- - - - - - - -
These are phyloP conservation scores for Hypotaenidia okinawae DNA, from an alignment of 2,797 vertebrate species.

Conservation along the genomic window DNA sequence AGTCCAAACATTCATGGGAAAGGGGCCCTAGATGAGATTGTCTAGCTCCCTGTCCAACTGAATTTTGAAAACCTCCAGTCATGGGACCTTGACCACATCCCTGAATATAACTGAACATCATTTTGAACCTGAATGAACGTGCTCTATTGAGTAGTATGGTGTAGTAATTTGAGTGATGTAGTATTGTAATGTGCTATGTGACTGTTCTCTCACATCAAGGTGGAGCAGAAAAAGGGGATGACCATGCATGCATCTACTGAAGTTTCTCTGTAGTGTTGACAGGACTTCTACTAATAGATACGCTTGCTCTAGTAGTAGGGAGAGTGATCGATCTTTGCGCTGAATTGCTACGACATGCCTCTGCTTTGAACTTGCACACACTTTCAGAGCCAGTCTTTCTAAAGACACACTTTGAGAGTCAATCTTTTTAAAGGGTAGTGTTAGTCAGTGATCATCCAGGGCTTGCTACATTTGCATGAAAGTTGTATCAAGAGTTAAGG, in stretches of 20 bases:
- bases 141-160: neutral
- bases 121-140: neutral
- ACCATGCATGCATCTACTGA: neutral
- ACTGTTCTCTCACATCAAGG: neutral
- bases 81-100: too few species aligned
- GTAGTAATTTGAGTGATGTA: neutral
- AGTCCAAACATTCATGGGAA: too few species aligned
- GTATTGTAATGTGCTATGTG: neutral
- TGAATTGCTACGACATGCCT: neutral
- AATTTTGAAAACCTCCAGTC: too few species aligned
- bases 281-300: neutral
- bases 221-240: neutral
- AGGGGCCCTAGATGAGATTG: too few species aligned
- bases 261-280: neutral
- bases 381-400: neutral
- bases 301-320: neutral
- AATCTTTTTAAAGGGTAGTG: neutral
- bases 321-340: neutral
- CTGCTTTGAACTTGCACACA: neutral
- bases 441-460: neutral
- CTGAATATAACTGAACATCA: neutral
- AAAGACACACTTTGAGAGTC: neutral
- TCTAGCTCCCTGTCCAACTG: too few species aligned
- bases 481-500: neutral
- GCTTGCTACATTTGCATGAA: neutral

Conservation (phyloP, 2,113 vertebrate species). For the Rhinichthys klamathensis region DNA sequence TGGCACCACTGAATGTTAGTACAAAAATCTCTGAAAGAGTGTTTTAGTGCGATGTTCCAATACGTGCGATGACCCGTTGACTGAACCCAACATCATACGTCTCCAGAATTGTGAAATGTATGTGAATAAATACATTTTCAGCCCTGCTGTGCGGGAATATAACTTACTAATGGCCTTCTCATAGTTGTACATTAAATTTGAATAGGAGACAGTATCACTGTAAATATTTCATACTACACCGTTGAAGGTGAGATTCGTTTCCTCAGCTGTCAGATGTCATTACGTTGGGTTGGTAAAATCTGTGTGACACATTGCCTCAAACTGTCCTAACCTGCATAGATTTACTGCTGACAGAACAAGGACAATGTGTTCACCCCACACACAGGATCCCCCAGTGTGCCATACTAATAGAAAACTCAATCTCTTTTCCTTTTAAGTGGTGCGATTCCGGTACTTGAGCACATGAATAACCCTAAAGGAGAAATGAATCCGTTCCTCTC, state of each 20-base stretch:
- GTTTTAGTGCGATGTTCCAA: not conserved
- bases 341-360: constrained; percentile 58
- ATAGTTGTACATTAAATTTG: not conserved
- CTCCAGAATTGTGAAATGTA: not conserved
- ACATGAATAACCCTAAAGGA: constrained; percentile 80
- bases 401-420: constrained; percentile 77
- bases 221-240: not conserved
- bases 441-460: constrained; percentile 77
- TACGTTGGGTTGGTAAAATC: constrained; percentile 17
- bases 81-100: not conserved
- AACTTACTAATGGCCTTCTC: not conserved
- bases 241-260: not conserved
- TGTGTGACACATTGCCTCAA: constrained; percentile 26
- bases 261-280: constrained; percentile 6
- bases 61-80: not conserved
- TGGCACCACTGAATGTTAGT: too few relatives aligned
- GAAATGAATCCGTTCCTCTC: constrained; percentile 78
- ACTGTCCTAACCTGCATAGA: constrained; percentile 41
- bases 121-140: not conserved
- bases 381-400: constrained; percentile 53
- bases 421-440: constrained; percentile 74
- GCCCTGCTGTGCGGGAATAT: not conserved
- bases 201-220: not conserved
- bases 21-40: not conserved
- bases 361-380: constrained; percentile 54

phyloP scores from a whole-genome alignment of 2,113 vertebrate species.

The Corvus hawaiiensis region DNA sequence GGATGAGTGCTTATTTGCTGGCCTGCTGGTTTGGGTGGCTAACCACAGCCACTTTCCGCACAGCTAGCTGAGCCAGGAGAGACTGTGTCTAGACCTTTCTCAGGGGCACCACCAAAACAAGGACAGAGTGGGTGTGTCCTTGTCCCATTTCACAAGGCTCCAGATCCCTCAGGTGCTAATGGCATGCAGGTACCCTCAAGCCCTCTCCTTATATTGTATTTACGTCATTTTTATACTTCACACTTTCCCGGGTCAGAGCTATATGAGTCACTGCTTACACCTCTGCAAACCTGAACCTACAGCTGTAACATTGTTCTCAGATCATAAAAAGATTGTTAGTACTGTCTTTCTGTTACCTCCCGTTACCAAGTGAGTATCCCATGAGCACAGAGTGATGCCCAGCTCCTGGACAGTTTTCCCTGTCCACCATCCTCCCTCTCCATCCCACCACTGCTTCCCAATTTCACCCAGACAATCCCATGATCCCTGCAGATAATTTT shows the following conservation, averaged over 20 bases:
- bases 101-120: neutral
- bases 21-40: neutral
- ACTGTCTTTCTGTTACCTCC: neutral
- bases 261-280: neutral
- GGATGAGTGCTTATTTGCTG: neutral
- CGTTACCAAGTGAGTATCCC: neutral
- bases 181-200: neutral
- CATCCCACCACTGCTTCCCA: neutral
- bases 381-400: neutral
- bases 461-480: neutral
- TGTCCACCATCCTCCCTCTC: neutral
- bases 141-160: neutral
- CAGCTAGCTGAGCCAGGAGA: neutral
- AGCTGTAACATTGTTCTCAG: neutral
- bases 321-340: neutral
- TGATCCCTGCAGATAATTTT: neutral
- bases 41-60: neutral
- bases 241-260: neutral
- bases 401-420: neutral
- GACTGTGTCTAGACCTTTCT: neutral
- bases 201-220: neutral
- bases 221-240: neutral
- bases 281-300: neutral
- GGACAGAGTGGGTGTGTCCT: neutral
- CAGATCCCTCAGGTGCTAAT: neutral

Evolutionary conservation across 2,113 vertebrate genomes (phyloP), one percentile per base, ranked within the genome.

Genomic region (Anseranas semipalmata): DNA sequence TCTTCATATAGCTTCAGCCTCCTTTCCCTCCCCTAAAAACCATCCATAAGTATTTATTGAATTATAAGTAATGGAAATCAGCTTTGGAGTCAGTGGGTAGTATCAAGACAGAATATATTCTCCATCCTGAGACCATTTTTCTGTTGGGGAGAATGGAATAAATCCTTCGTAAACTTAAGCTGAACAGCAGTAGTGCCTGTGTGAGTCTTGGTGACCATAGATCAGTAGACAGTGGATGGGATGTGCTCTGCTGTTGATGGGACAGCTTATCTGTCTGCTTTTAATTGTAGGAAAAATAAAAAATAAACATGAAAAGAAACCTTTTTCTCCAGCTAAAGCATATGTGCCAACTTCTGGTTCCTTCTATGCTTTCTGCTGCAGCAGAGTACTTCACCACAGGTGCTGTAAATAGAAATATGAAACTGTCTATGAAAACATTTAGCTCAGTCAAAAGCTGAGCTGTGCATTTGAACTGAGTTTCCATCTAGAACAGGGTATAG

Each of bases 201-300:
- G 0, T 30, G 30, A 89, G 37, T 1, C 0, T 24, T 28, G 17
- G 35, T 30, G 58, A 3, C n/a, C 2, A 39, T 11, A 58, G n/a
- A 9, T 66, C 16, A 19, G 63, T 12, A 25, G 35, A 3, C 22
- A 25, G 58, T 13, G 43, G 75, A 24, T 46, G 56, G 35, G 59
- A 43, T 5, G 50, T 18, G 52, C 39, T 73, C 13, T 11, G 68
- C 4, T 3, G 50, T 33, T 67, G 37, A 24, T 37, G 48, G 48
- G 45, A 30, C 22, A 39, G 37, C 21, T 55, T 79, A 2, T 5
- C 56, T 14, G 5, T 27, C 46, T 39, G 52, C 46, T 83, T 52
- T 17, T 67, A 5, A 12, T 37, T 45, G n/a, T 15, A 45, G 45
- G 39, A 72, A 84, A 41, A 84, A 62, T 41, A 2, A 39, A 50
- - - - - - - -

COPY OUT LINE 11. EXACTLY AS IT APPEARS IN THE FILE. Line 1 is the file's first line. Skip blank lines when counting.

- TGAATTGCTACGACATGCCT: neutral